When the progestin of a combined HRT regimen is administered cyclically, optimal results are obtained with 10 to 14 days/month because there is evidence that for women who use cyclic progestin therapy for less than 10 days per cycle, the risk of endometrial cancer is raised (OR, 2.9; CI, 1.8-4.6) 17 (Class 4). The minimum cycle duration has generally been considered to be 1 month. However, there is fair evidence that quarterly or even semiannual cycling for 14 days of medroxyprogesterone acetate (10 mg/day) is adequate to prevent most cases of endometrial hyperplasia or neoplasia, at least with conjugated equine estrogen (or equivalent) doses up to 0.625 mg/day26 (Class 1b),27,28 (Class 3). Nevertheless, in the best available case-control study evaluating the role of cyclical therapy, long-cycle progestin replacement was associated with a 1.63 OR (CI, 1.12-2.38) at 5 to 10 years and a 2.95 OR (CI, 2.42-3.62) at 10 or more years compared with women not receiving HRT29 (Class 4). These increases were not seen with continuous progestin regimens, including the use of the intrauterine progestin releasing system. There is relatively recent evidence that ultralow doses of unopposed estrogen may not increase the incidence of endometrial carcinoma, but these preparations are not yet in widespread use30,31 (Class 3). Furthermore, there is good evidence that even doses as low as 0.3 mg/day of unopposed equine estrogens are associated with an increased risk of endometrial hyperplasia25 (Class 1a).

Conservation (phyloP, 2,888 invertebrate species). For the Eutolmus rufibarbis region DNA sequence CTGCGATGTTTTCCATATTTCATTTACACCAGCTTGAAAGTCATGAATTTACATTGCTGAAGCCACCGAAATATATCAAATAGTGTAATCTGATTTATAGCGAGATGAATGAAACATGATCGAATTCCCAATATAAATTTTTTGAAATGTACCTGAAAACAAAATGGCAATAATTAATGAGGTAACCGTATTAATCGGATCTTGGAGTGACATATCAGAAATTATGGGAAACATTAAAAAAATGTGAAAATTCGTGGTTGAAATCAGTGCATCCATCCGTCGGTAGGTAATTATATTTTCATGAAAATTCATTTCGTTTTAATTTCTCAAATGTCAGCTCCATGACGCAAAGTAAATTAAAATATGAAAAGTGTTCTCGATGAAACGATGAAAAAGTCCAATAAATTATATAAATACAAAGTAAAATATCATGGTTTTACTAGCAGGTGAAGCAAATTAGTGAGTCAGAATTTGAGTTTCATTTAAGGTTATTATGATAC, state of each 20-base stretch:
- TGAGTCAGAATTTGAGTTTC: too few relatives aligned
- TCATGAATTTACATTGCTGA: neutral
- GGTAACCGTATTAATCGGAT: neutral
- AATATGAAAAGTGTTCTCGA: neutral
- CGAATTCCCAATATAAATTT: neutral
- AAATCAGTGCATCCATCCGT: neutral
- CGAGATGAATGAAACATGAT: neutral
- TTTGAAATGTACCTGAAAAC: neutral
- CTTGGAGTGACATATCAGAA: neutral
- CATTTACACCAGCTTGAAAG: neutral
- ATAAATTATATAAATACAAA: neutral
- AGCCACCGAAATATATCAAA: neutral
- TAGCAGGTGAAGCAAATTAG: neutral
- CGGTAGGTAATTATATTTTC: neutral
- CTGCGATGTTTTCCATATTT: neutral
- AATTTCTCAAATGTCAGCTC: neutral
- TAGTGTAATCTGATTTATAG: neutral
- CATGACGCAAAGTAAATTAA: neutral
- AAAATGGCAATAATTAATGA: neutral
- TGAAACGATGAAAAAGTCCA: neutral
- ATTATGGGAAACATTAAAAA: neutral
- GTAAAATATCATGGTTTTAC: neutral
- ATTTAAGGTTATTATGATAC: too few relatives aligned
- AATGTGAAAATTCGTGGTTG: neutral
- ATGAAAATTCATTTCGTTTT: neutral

The addition of a progestin to an estrogen-based HRT regimen is frequently associated with bleeding—generally predictable with cyclic progestin therapy and unpredictable for women receiving continuous treatment with progestin preparations32,33 (Class 4). As a result, the proportion of women having underlying endometrial carcinoma can be expected to be much lower in women using combined HRT regimens than it is for those using estrogen alone or, depending on the formulation and schedule, for those receiving no HRT at all34 (Class 4).

Endometrial Cancer and Tamoxifen

Tamoxifen is a nonsteroidal compound in the family of SERM35 that possesses weak estrogen activity similar to clomiphene citrate. Each of these agents is used to flood estrogen receptors with relatively inactive hormones, an approach designed to diminish estrogen-related cellular function. For those women using tamoxifen as adjuvant therapy for breast cancer, there is a substantial reduction in the rate of recurrence of breast cancer, but there is also a 3 to 6 times increase in the incidence of endometrial carcinoma18-21 (Class 4). This risk is proportional both to the dose of the drug and the duration of therapy, with those women treated for 5 or more years experiencing a fourfold risk36,37 (Class 4). Some evidence exists that, for women in whom endometrial carcinoma develops following prolonged tamoxifen use, both the grade and stage of the tumor may be higher, thereby potentially compromising survival38 (Class 4). Formerly there was controversy regarding the most appropriate approach to monitoring the endometrium in women using tamoxifen, with some investigators suggesting that routine endometrial sampling be performed on an annual basis. However, current evidence suggests that such an approach consumes resources without improving survival rates39,40 (Class 3). Consequently, and at least for the present, only women receiving tamoxifen who experience uterine bleeding should be investigated.

Although not strictly within the scope of this guideline, the management of nonbleeding women with a thickened endometrium (thick EEC) who are receiving tamoxifen is a potential issue. Evidence from studies evaluating this issue fails to support the notion of routine sonographic screening41 (Class 5), at least in part because there is no evidence for a clinically useful EEC threshold in tamoxifen-treated patients40 (Class 3). These findings, often cystic in nature, represent a unique, reversible, tamoxifen-induced change42 (Class 5).